Why We’re Drawn to Leaders Like Roy Moore and Donald Trump
I’m not sure what the GOP should do about candidate Roy Moore. The charges and countercharges are filing in too quickly. I’m reluctant to write something that might be obsolete within hours. So I’d like to step back behind the claimed sex scandal. To ask a deeper question: What is it about populist candidates like Roy Moore and Donald Trump that now appeals to conservative Christians? Why did we turn our backs on men like Jeb Bush, Lindsey Graham, and John Kasich? What attracted us but repulses others, even among some conservatives? And how can we make the best choices, going forward?
As you might know, I wrote a whole book on the Seven Deadly Sins. In it, I reminded people that virtue and vice run on a spectrum. Two opposing vices sit at either extreme, while the virtue sits in the middle. For instance:
The Greedy have too strong an attachment to the good things that come from hard work and wise stewardship. The Generous love wealth in due proportion, and have mastered the art of sharing it. The Prodigal, on other hand, treat wealth with jaded disdain and lavishly waste it — certain that more will somehow come to them down the pike.
That gives you the idea of how this kind of analysis works. So let’s see the deadly sin that’s key to politics, especially in our time:
At the opposite pole from deadly Wrath is not holy Patience, but masochistic Servility, which teaches us to let aggressors win and bullies triumph, whatever the cost to the next victim.
Don’t Bring a Knife to a Gunfight
Alas, there isn’t a simple, eternal formula that tells us how to act on every occasion. What’s sinful Wrath in one situation is the bare minimum in another. For instance, getting enraged to the point of violence over somebody flipping you off in traffic? That would be Wrath. But what about if someone threatens violence against your child? Or some other innocent? God gave us the power of anger for just such an occasion.
Likewise, if we don’t get angry when we really ought to, then what we’re practicing isn’t the virtue of Patience. It’s Servility, and just as much a sin. C.S. Lewis scorned what he saw as a breed of “men without chests,” who tamely watch evil triumph. He didn’t consider it cowardice so much as a failure of love. If you don’t defend the innocent like an angry mama bear, it might be because you really … don’t care all that much what happens to them. Or you’re more concerned with keeping a reputation for calm detachment. You don’t want to loosen your bowtie, and get down in the mud — even if that’s where God’s calling you to go rescue the helpless.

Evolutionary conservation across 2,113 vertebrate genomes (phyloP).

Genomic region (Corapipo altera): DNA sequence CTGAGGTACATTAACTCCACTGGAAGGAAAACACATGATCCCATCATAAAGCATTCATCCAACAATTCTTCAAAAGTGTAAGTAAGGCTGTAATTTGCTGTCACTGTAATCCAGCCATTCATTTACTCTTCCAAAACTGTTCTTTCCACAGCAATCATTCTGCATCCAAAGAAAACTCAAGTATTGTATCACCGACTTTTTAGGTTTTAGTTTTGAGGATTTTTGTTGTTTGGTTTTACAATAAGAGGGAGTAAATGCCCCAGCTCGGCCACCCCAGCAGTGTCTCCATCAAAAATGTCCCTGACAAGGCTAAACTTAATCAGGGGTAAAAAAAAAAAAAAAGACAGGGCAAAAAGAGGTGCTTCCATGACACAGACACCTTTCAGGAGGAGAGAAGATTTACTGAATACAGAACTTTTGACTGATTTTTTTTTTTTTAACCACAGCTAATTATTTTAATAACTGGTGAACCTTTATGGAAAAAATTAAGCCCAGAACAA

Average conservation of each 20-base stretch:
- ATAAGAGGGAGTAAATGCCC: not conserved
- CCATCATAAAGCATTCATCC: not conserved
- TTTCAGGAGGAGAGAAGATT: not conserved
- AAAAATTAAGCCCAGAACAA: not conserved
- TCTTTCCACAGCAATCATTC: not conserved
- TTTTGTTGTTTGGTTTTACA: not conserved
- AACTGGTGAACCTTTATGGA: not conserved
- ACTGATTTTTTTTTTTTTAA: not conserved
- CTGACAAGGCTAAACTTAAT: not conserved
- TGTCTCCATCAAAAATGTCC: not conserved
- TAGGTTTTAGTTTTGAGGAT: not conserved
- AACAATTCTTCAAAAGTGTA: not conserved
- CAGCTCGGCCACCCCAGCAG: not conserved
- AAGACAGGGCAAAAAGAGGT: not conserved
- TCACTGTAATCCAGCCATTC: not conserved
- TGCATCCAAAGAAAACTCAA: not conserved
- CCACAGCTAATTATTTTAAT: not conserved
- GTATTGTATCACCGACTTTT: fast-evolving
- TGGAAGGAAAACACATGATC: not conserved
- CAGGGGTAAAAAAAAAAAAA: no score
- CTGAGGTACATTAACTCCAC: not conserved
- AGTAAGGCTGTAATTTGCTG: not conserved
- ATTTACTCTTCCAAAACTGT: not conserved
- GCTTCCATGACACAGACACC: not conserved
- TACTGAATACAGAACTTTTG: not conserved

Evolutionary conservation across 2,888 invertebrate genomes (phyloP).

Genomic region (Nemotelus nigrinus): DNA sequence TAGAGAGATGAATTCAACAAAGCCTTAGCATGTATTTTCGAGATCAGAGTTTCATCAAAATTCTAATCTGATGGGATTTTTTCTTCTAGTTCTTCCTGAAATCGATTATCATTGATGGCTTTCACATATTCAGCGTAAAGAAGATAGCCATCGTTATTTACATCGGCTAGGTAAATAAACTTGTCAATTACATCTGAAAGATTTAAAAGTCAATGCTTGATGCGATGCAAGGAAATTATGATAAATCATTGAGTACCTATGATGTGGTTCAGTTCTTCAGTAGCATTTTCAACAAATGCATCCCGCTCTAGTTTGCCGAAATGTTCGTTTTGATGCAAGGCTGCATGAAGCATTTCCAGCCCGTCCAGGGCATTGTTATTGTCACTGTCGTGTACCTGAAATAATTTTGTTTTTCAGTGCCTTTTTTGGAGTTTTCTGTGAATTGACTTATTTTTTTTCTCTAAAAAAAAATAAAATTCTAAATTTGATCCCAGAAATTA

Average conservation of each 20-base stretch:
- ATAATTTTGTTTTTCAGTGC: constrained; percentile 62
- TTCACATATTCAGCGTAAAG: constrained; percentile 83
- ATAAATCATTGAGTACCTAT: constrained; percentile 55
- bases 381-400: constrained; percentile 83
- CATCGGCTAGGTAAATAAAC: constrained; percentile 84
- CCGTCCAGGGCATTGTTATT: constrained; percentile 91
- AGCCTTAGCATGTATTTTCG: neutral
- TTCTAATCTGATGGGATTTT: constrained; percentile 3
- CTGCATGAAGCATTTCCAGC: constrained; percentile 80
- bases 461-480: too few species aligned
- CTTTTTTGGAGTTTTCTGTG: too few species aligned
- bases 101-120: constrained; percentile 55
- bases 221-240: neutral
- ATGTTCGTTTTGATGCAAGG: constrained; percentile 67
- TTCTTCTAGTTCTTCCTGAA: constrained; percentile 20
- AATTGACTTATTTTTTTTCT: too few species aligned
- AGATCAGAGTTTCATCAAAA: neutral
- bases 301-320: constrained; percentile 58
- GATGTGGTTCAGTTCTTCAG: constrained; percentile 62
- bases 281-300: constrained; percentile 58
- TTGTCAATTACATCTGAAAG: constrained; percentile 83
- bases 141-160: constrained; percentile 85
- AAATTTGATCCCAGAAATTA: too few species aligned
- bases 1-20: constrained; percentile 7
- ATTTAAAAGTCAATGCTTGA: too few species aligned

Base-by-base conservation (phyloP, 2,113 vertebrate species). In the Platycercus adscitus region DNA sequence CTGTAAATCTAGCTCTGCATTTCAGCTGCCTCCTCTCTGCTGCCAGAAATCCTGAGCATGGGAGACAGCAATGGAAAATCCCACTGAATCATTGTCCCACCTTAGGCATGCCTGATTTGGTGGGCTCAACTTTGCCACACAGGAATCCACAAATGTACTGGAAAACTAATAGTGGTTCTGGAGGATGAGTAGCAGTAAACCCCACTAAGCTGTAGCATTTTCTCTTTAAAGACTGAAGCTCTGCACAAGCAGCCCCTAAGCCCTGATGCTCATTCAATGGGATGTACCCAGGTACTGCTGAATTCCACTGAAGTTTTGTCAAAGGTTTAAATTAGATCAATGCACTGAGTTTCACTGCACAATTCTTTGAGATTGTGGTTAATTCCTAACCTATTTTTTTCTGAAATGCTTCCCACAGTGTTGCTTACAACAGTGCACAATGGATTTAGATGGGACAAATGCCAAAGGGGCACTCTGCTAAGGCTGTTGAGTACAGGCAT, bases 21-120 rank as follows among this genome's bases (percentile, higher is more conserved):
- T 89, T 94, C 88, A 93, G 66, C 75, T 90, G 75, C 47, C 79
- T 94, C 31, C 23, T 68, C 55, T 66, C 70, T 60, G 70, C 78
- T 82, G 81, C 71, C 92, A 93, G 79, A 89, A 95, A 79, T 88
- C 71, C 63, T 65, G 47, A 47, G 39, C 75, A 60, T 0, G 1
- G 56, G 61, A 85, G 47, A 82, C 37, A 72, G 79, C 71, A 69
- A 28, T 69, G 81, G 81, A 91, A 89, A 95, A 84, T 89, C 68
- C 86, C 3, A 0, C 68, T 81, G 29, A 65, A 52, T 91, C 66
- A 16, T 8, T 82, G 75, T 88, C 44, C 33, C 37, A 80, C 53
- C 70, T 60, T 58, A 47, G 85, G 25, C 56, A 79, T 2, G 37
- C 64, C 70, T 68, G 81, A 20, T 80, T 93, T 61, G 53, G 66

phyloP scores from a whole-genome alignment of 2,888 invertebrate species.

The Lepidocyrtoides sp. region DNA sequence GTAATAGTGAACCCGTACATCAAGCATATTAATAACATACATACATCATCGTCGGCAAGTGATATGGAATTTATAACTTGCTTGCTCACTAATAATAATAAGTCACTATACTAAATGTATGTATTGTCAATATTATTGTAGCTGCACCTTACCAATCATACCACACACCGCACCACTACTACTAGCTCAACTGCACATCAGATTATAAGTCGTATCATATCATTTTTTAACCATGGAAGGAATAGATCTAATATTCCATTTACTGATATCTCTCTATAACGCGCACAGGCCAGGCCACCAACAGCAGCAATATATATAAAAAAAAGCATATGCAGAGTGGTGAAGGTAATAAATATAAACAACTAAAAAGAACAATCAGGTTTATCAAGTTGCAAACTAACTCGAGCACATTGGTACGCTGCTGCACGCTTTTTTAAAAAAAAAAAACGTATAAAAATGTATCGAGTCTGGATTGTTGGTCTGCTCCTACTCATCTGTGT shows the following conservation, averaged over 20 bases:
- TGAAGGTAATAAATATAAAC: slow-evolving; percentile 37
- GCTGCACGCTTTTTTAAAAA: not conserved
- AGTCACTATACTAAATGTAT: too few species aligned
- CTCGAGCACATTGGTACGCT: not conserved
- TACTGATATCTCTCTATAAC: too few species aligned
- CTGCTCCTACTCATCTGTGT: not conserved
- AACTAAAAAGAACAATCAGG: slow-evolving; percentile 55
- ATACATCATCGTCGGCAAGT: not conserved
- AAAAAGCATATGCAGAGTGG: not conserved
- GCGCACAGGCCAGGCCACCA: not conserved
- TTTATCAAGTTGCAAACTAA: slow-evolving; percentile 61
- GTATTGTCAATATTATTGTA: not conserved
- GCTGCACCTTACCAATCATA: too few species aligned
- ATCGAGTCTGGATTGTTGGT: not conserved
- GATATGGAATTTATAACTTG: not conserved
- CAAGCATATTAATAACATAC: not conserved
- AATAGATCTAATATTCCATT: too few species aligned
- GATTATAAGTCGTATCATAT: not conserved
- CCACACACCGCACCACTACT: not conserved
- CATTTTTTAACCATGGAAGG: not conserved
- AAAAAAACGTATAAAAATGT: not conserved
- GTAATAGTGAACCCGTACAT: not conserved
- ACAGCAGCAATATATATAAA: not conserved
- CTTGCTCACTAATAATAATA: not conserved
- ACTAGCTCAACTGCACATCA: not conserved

In times of peace and plenty, when the leading political factions share common assumptions … we can afford to be a lot more reserved and courteous. That’s the kind of society we hope to live in, of course. Think of Nixon debating Kennedy. They agreed on the goals of government, and most fundamental values. They disagreed about how to put all that into practice.
Don’t Treat Hitler Like a Normal Politician
But what about when things start breaking down? When one faction in politics stops playing by the rules you’d all agreed on? Then it trashes the basic values which your society rests on. It perverts the law every chance it gets, and applies it unevenly against us. If it can’t do that, it flouts the law, and counts on getting away with it. Its only criterion is power, and how to amass it. That is what we face on America’s left, from academic faculty lounges to the Democrats in Congress.